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‘The ‘Deadly’ Saris’- The Journey Of Irish Teens Who Joined Hare Krishnas

The chanting of Hare Krishna was a common sight to many in the streets of Dublin. Although the rhythm came through so many people, most of them were disinterested in the Hindu group.

But for Helen and Beryl from their age of 15, the Hare Krishna movement has been part of their life.

The two Lucan teens are now disclosing their journey through a documentary inside the religious community.

Beryl said: “It was like a drug that you just wanted more and more of. Except for there was no drugs in it.”

“Even in Lucan, everyone thought we were a bit mad because we’d just be singing and dancing everywhere we went,” Helen added.

In 1993, the girls began attending the Hare Krishna Temple on Dublin’s Dame Street. The more about them can be witnessed through the upcoming documentary, such as how they became dedicated to their teachings, and how they are adapted with new lifestyle with wearing robes and saris and avoiding meat.

“We’d actually go out wearing sheets because we didn’t have the saris. We’d get a bedsheet and wrap it around us in our local area,” Lucan said.

Beryl later changed her name to Radha Govindha. While asking her mother Sharon about daughter’s transformation she said, “I think in the beginning I didn’t take it seriously. I couldn’t believe a child of mine would want to be involved.”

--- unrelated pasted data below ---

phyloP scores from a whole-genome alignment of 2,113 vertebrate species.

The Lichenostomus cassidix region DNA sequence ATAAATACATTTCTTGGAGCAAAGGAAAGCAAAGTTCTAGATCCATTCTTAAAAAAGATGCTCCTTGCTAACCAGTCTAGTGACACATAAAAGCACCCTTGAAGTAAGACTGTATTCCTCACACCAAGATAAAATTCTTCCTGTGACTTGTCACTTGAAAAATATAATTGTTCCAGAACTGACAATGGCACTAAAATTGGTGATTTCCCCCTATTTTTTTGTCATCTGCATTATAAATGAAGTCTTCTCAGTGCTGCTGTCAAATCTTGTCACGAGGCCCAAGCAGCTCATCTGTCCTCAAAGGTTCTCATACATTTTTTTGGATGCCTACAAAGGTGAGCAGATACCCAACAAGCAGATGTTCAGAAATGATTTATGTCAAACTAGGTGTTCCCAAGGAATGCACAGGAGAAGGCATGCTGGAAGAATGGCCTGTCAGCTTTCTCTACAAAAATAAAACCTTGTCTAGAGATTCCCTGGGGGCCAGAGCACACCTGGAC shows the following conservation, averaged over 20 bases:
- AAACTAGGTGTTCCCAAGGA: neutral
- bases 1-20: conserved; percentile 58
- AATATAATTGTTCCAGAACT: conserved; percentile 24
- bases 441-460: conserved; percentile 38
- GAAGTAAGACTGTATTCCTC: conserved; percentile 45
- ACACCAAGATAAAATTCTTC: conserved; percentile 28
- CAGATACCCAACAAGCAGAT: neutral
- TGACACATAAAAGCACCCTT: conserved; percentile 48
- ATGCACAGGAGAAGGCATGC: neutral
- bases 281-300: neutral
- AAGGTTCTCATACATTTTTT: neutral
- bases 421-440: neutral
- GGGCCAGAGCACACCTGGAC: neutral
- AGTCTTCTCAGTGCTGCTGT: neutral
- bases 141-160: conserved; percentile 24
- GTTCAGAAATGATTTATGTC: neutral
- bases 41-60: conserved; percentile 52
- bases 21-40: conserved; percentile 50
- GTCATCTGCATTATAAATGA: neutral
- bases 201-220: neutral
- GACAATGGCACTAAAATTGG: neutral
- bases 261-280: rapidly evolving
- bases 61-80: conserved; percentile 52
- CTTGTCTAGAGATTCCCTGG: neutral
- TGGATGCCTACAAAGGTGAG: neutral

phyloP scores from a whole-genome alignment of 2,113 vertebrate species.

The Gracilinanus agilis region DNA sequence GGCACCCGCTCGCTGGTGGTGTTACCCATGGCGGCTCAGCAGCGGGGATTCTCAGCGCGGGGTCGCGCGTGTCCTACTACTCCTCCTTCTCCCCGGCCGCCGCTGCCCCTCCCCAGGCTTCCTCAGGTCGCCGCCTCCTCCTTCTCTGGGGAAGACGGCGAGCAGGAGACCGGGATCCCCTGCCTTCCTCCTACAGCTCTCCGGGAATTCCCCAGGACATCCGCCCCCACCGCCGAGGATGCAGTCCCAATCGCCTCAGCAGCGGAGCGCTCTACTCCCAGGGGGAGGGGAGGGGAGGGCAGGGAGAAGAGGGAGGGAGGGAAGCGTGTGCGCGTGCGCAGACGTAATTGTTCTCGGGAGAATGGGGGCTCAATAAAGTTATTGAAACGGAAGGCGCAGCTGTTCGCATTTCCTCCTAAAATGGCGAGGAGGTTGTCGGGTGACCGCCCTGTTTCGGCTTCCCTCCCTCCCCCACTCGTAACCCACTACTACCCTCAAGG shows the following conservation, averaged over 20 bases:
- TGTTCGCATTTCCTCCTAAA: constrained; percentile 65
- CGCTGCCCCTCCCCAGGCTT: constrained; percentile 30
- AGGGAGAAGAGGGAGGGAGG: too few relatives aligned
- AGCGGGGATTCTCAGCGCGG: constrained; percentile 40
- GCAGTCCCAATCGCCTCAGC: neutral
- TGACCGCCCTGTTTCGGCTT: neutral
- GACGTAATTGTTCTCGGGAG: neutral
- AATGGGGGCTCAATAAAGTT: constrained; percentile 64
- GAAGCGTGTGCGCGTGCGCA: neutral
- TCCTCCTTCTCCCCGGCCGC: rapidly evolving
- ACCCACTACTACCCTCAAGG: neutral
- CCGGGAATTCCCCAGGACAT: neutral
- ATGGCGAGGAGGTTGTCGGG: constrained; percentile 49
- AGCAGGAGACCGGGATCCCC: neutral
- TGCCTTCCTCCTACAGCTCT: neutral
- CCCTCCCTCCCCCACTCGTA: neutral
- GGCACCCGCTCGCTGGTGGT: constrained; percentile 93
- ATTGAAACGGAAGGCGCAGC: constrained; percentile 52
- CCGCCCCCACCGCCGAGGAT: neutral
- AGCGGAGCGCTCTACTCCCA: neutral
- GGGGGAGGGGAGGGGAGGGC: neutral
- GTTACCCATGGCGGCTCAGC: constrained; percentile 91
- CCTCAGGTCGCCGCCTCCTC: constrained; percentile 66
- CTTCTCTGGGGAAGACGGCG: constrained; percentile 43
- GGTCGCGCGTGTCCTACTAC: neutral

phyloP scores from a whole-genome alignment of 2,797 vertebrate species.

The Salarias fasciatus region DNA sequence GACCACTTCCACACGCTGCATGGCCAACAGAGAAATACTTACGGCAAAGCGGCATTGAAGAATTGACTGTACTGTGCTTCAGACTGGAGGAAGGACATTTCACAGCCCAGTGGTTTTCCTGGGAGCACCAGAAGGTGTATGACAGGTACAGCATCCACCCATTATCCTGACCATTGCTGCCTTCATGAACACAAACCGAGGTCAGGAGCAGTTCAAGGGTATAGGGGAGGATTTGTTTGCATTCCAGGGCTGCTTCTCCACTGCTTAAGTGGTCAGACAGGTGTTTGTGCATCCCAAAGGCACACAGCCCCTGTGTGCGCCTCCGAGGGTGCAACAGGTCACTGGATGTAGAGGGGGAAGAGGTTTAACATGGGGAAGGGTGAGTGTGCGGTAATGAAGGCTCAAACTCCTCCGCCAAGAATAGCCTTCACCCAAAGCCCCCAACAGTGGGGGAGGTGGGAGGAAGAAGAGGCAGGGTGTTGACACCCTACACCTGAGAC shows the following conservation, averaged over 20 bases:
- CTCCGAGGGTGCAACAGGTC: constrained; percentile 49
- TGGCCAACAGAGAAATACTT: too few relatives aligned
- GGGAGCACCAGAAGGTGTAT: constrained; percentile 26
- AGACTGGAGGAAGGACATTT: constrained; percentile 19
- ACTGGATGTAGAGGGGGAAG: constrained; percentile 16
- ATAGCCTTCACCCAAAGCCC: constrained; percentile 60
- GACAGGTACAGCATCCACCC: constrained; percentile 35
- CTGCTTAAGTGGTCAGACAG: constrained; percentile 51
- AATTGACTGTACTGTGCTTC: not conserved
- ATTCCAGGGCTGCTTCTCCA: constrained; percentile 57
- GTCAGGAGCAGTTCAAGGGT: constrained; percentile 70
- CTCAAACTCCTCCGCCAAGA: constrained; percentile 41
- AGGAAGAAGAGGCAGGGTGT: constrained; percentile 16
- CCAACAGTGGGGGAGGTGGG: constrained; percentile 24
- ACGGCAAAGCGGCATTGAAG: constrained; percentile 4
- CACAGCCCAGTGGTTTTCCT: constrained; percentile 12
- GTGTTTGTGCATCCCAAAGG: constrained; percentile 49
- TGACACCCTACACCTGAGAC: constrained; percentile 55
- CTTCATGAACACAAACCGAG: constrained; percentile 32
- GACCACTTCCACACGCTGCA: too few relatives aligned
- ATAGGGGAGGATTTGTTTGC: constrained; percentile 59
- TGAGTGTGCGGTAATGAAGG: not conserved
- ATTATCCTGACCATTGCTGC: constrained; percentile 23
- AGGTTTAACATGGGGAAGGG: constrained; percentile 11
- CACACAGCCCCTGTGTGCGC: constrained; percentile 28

Nobody has been harmed by the group. They were in the streets just dancing, singing and banging their drums. Their music was very nice but couldn’t imagine that a young teenager would want to get involved in that, she added.  

At the age of 18 they left Dublin to become nuns and live on an island in Fermanagh with the Hare Krishna community. They both married an Indian from Hare Krishna holy site of Vrindavan, in India. However both marriages later ended and Helen and Radha are no longer involved with the Hare Krishnas.

Sharon feels the girls threw their chances of college and careers away. But Helen’s mother Marie is more positive about her daughter’s experiences with the Hares.

The journey of Radha and Helen features in a documentary called ‘The Deadly Saris’ produced by Radha’s brother Nathan Walsh with Ronan Kelly. “Deadly” is the term used by teenagers in Dublin to describe their outfits.

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